SM: What was your biggest failure and what did you learn from it?
I have invested in a bar in the Los Angeles area and lost money. I have invested in a business that does MRIs for dogs and cats and lost my complete investment. I have a few investments in software companies that I don't think will ever pay off. Even my successes had their moments when they could have failed, but something came up to make them succeed.


What have I learned from these failures? First, don't give up. Sometimes just surviving the lows gives a business the opportunity to get traction. This often happens outside the original plan. Second, I like to invest in businesses where they operate in a well-defined market niche. This makes it easier for them to get into the market and reach their customers. When you don't have this capability you have to spend a lot of money in marketing, something most businesses just can't afford to do.

When I'm looking at businesses the one thing I see from new (young and old) entrepreneurs is that they underestimate the capital required. This usually leads to trouble, and mostly to failure.

SM: What was your greatest success and what do you think made it possible?
My greatest success was developing a niche for myself--in middleware within the software industry. Many people don't understand middleware software because it's in the infrastructure and it's geeky but it brought the internet and e-commerce to businesses and consumers. I participated in many very high profile customers and implementations that you are using today. That middleware reputation gave me the opportunity for several other big career moves, and taught me about the software business. I started working with middleware software at a company called ISIS Distributed Systems (they would not pick that name today!) in 1993. We were ahead of everyone, but the company that owned us didn't realize the potential. Then I went to Transarc Corporation. Their product, Encina, was the basis for WebSphere and became a very big brand and money-maker for IBM. When IBM was running "IBM is eBusiness" commercials, it was WebSphere and related middleware products, along with services, that enabled IBM to become the leader in eBusiness and ecommerce.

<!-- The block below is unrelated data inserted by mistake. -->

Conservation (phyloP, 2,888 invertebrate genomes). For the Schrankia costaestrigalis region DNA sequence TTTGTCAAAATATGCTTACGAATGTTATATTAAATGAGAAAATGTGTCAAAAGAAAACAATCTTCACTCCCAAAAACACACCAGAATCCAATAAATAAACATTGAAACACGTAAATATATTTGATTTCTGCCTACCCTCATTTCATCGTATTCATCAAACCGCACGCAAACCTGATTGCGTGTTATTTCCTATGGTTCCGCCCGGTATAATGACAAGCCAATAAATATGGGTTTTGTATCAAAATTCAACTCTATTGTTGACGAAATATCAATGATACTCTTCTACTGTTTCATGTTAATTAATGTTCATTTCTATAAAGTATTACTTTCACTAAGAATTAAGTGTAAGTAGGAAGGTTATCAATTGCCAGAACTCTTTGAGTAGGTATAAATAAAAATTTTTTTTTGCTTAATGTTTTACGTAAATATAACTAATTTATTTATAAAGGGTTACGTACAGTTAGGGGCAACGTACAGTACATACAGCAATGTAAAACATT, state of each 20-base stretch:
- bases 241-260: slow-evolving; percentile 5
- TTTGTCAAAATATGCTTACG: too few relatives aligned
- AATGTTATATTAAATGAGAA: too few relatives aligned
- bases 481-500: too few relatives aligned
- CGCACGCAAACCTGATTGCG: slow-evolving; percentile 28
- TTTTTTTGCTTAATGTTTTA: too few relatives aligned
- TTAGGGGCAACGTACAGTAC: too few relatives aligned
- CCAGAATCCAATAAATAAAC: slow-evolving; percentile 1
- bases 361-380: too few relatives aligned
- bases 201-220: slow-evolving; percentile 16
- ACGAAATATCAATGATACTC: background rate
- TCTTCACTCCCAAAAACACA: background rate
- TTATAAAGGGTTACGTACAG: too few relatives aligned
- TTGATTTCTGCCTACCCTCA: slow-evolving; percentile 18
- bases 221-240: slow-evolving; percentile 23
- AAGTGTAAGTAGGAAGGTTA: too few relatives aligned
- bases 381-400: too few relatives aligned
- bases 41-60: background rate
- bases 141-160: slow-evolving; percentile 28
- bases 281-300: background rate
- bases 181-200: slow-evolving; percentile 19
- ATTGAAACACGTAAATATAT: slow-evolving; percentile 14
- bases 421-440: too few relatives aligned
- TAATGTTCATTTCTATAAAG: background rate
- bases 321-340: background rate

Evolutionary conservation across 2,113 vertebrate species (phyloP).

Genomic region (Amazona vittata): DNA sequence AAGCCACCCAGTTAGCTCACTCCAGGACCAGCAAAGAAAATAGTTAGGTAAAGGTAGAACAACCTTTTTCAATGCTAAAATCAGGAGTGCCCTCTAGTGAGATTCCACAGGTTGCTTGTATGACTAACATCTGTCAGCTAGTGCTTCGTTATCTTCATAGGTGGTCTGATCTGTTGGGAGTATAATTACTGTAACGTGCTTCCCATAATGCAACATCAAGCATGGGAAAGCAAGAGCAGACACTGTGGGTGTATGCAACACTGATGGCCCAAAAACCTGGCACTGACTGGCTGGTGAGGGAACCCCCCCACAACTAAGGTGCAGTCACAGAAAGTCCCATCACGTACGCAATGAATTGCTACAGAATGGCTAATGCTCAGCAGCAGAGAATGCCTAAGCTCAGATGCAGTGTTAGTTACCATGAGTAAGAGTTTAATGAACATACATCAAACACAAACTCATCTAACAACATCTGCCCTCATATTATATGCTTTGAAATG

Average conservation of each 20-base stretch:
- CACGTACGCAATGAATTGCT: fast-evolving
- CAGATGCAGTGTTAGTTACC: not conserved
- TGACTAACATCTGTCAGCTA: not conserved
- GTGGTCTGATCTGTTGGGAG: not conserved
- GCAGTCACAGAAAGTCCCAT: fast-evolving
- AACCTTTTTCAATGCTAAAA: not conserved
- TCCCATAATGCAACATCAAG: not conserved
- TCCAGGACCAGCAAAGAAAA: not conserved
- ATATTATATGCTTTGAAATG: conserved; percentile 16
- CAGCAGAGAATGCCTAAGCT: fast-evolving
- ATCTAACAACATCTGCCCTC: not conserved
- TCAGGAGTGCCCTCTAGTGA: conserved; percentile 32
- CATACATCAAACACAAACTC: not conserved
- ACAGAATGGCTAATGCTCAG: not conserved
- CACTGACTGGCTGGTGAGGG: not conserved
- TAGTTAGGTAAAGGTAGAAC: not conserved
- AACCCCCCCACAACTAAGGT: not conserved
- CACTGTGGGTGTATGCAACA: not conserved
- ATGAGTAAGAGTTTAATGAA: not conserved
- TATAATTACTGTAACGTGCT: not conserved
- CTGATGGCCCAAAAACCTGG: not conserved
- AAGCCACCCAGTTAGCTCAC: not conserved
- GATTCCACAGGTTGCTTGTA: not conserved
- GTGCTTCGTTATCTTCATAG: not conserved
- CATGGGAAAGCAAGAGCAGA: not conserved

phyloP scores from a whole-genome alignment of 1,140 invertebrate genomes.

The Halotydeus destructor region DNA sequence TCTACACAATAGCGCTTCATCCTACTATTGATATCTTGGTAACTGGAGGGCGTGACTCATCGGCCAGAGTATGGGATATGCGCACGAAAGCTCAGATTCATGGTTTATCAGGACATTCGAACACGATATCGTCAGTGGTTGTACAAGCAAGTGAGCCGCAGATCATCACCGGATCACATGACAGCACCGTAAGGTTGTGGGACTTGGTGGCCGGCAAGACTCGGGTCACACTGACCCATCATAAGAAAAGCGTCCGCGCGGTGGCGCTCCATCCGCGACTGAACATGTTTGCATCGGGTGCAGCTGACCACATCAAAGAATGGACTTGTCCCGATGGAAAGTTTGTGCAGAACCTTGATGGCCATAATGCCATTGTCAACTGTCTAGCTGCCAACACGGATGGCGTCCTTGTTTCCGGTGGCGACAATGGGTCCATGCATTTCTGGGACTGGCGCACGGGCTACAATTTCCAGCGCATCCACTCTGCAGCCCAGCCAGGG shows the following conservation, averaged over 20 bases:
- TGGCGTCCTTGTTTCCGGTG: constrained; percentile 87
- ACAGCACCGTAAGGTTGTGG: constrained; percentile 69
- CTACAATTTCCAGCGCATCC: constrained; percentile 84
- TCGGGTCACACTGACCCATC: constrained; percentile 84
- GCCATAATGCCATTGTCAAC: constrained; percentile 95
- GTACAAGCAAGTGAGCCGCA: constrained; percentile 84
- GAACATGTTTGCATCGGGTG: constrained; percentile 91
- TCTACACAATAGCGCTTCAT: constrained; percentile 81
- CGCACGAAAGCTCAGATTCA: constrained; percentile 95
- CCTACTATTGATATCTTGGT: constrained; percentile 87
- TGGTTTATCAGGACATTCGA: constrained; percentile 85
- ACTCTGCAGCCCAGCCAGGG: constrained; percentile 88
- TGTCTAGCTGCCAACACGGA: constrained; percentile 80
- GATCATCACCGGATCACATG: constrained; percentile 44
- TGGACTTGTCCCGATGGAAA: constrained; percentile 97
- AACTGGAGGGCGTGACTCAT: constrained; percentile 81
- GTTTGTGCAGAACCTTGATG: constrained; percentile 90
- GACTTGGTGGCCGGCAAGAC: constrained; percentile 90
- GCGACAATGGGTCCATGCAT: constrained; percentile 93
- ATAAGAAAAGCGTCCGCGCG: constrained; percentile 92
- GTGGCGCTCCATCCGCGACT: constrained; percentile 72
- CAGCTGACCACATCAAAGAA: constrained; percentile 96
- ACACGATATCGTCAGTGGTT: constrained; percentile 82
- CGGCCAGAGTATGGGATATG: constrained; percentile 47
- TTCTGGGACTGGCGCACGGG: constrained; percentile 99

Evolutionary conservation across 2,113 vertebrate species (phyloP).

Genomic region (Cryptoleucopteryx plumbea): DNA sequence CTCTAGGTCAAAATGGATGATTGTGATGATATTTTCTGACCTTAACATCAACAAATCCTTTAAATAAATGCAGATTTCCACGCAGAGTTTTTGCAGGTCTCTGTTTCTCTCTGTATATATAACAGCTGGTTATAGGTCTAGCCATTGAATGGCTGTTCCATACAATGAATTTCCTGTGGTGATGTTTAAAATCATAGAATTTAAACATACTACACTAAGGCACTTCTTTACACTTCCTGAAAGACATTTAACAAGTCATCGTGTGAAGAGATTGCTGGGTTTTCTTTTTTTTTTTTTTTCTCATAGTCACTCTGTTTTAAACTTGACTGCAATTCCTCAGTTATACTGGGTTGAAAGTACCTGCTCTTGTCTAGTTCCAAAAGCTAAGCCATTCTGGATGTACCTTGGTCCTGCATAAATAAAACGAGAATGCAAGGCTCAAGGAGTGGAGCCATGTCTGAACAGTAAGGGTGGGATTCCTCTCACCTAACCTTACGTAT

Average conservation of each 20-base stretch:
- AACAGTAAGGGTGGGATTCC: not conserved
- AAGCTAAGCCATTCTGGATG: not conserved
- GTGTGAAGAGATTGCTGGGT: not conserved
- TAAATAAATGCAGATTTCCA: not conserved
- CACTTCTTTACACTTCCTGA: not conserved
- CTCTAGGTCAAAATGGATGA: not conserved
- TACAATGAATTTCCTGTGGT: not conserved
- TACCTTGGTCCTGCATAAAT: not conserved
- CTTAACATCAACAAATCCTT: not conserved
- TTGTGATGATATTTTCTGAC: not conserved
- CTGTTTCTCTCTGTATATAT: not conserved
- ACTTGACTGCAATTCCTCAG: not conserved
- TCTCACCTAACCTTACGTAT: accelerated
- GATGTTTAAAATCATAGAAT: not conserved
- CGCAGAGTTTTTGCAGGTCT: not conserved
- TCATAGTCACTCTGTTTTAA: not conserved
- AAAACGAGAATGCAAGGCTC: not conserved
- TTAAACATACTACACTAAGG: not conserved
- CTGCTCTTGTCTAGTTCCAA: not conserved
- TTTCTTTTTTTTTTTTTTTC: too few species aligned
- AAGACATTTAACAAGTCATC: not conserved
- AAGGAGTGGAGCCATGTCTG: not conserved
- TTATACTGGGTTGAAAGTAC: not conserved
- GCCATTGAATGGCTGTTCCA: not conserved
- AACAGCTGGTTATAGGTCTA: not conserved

SM: What are the biggest challenges someone starting a business faces today?
Raising capital....and knowing how much to raise are the most pressing challenges. Staying focused and selecting the right people to help is next. A bad employee is like cancer--they have to be cut out very early. Many new entrepreneurs hang on too long to a poor performing employees or just the wrong person.

Gary's Four Essential Tips to Starting Up

1. Figure out why your product is important to someone and create a strong value proposition.

2. Test that value proposition with others. Be careful not to BS yourself. When your value proposition is not right, investors will not invest.

3. Figure out how to get your product or service to market, and estimate the cost. Now triple that.

4. Make sure you really know why you want to start or run a business. I'm still surprised at the answers I receive when I ask that question.